Could Brexit mean the end of the UK's olive oil industry?


min read

Could Brexit mean the end of the UK's olive oil industry?

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Hi Kamil. Tell us a bit about Olive Branch. What do you do, and how long have you been doing it for?

We produce extra virgin olive oil and olive-based products on the island of Crete in Greece, which we then import into the UK and supply into retail and restaurant channels. We make really good quality products that have a lot of provenance and fantastic tastes. Our products really appeal to foodies, and to high quality chefs who want the best of the best.

We're a relatively new business. We've been going for about seven years in a competitive space. We consider ourselves to be a challenger brand because we have big aspirations. With extra virgin olive oil being a very traditional market dominated by lots of large companies, it can be perceived to be a market that's very difficult to break through, hence why we consider ourselves to be a challenger brand.

Why did you first decide to go into business?

My wife is from Crete and her family have olive groves. They were harvesting from a few trees for their personal consumption. We decided to restore all of the trees that they own, so that we could harvest them for all the crops that they could potentially harvest.

It's such a good-quality oil. It's got so much flavour, a really nice fruitiness, and when I first tasted it myself it just blew me away. We thought that with such an amazing resource we should do something with it, and that's what triggered us to set up Olive Branch.

What’s the best thing about running Olive Branch?

It's nice to be at the trees when it's harvest time in December – to be harvesting and then taking the olives to the mill and seeing them being pressed, because that is essentially our product. It’s one of the best things about the business, and one of the most important things to us.

It's also very important and pleasing for us when we have the opportunity to present the product to potential customers and chefs, and seeing their face light up when they taste our extra virgin olive oil. We want the British public to really understand and enjoy the benefits of great quality, freshly pressed extra virgin olive oil. If we see chefs' faces light up and they want to use it, it means the customers dining at their restaurants will have the chance to enjoy it as well.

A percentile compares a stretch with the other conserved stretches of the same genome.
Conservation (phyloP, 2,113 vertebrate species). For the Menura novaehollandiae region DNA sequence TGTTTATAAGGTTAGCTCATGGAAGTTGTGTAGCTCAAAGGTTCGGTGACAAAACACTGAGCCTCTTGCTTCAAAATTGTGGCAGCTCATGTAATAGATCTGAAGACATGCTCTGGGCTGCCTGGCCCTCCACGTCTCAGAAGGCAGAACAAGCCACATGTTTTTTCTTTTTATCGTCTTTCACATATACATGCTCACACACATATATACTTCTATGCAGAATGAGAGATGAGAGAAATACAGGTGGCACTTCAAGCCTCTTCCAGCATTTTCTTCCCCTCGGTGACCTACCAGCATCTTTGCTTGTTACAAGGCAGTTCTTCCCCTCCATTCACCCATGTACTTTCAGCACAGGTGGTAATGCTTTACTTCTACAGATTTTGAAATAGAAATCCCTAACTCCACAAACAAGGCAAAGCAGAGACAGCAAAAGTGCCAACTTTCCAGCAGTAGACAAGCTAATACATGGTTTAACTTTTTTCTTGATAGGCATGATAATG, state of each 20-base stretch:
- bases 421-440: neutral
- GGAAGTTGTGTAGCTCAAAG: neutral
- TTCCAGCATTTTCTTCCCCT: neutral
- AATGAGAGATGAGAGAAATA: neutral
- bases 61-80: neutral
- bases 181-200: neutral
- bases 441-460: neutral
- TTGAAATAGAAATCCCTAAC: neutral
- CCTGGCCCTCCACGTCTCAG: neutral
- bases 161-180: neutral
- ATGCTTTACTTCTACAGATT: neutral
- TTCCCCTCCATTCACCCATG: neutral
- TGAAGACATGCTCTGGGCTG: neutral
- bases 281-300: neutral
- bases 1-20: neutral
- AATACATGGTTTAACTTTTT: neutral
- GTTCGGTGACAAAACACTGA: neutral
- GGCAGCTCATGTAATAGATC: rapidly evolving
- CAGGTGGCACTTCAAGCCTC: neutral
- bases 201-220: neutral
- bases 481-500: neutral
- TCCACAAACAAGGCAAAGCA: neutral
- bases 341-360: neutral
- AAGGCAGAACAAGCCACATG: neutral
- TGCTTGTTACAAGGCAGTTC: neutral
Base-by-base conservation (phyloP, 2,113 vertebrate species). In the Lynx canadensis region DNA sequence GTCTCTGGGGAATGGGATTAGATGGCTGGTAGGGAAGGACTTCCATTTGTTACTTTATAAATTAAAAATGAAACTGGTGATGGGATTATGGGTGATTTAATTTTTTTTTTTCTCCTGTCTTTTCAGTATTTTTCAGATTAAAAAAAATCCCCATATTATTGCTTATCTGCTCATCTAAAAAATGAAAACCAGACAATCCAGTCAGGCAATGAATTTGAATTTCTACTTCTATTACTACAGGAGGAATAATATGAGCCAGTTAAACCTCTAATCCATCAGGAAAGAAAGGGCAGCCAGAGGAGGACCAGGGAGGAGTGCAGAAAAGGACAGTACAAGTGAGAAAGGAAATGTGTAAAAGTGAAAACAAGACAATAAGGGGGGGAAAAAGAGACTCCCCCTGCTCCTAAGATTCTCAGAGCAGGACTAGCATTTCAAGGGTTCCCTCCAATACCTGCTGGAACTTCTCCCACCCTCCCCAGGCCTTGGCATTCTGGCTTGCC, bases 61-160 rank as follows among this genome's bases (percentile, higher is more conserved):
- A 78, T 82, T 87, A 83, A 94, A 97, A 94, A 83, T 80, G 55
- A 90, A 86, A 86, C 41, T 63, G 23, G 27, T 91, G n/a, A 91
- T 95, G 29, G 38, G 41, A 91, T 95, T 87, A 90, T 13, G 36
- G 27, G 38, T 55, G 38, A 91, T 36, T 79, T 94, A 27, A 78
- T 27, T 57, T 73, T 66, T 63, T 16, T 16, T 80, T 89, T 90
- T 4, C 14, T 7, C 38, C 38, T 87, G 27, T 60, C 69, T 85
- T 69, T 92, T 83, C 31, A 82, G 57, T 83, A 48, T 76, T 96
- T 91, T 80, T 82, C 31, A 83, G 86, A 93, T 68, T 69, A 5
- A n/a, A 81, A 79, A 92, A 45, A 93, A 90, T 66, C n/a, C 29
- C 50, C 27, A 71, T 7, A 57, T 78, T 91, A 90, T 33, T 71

What’s the most difficult thing about running your business?

At the moment it’s Brexit. The biggest challenge is the fact that we don't actually know what is happening so late in the juncture. Whichever scenario does move forward, we don’t know what the situation is or what we’ll need to do.

We feel that the way this has been handled is very unfair on businesses like ours. We’re doing our best to set up and grow a business. We pay tax, we employ people, and it feels like the government doesn't really have businesses' interests in mind when they're leaving things to such a late juncture.

As a business with a strong link to Europe, how do you think Brexit will affect you?

We're dependent on Europe. Businesses that are involved in olives and extra virgin olive oil are dependent on a sound relationship with Europe, because Britain doesn't produce these products.

Around 30 years ago, people would have to go to a pharmacy to buy extra virgin olive oil. It was hardly available in supermarkets, but people now understand it's a fantastic product – beautiful in flavour and very healthy. It's now the dominant oil in supermarkets, but people take it for granted. There's a wealth of resources in Europe that benefit us as a nation, and Brexit could restrict our access to it.

I've used the example of extra virgin olive oil because that's relevant to our business, but there are dozens of European products that benefit people's lives. We often take them for granted, but without them our lives are going to change dramatically.

If we have a Brexit with a good deal with Europe our business shouldn’t be impacted too much, but if we have a hard Brexit with no deal then we will be. So will lots of other businesses, because our trading relations would be changed. We'd have to set up a tariff regime with the World Trade Organization, we'd potentially have import duties, we'd have additional paperwork for customs clearance. It has the potential to change the landscape of the country completely.

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Article updated on:
January 22, 2020

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